This is why before politicians espouse “strategies for defeat,” they must first define unequivocally what it is they want to accomplish including their strategic end states. Until then, they are simply spinning their wheels. With regards to ISIS, until we as a nation decide what it is we want to accomplish, no strategy is going to motivate them out of their current behavior. One can rest assured that ISIS is exploiting both our indifference and unfamiliarity with operational thought.
Robert Tate, formerly a U.S., NATO, and Royal Saudi Air Force AWACS instructor evaluator pilot, taught operational planning at Maxwell Air Force Base for nearly a decade.
In the middle of March, the Navy, Marine Corps, and Coast Guard published a revised version of their 2007 paper, A Cooperative Strategy for the 21st Century. The 2007 edition reflected the strong influence of 9/11, U.S. operations in Afghanistan, Iraq, and the global campaign against Islamist jihadis. It suggested broadening the reach of U.S.
With the World Series opening tonight in Kansas City, the Giants are no doubt feeling their oats. They’re coming off of a three-homerun performance in their game five win over the St. Louis Cardinals, which landed them their third World Series appearance in five years. However, the Giants should be wary, for power is a fickle friend.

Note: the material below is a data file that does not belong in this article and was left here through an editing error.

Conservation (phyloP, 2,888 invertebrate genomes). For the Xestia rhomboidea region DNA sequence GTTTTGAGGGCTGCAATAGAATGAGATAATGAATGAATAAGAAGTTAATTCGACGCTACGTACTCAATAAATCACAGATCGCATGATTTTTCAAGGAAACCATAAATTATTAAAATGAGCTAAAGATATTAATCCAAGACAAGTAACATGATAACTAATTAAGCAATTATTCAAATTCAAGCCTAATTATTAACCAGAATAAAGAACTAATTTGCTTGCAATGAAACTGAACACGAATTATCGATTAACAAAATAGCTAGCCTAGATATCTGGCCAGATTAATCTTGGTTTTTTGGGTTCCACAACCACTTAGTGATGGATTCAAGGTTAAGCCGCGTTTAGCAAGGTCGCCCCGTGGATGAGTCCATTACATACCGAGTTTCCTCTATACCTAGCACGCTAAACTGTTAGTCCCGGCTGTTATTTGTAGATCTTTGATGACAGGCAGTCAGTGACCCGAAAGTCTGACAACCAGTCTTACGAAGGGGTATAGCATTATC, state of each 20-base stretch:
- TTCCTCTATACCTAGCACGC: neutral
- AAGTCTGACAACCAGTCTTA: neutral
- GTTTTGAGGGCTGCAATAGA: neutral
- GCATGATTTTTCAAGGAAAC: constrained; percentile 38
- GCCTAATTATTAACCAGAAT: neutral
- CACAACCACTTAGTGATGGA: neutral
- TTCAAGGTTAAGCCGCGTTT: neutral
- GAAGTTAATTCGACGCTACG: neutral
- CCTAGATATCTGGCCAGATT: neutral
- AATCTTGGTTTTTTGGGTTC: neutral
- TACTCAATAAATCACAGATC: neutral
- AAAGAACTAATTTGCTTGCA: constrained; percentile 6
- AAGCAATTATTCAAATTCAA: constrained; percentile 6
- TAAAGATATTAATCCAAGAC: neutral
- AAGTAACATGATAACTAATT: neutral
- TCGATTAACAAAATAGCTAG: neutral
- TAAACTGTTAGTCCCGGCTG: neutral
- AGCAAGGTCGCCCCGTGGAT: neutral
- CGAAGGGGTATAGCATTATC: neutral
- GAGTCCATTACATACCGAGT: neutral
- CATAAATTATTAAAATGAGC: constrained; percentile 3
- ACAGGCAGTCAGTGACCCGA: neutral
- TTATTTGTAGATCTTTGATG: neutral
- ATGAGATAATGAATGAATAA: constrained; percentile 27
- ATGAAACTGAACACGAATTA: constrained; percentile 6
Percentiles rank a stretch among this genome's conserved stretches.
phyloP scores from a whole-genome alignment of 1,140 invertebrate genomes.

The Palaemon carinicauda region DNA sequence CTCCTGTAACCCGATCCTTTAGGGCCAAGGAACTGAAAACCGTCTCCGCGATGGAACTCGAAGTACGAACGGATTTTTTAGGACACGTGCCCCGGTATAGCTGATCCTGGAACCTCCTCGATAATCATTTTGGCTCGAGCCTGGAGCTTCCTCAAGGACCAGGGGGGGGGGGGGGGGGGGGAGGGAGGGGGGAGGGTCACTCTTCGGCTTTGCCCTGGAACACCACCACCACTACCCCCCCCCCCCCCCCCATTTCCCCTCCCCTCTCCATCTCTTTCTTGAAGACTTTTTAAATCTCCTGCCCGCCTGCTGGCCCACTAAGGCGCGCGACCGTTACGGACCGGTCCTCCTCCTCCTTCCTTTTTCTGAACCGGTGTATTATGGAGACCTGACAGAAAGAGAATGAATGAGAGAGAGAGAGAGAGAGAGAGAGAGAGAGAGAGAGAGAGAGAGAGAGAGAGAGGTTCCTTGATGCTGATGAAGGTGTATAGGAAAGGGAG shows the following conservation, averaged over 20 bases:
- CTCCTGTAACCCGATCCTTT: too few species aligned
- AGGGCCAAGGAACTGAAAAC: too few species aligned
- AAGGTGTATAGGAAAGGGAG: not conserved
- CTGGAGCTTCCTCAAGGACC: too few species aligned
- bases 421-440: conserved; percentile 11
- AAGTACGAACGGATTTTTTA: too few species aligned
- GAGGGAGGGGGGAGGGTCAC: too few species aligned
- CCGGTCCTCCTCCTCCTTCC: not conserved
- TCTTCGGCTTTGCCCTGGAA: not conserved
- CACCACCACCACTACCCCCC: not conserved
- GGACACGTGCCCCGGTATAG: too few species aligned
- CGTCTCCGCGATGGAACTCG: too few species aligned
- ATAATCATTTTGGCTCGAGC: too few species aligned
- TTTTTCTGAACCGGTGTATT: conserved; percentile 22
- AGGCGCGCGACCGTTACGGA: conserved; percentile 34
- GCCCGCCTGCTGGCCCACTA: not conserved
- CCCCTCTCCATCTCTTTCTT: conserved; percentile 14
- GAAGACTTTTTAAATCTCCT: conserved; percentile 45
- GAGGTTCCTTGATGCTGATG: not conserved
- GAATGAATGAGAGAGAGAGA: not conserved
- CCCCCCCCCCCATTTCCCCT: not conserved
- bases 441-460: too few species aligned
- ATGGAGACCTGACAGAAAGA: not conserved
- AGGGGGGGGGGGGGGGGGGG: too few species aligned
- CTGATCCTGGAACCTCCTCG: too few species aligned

President Obama just announced that he is bringing a counter-terrorism strategy to an insurgency fight. He was at pains to repeat the phrase “counter-terror” four times in a short speech. Noting that ISIL is not a state (partly because the international community thankfully does not recognize it), he declared, “ISIL is a terrorist organization, pure and simple. And it has no vision other than the slaughter of all who stand in its way.” Neither of those sentences, unfortunately, is true.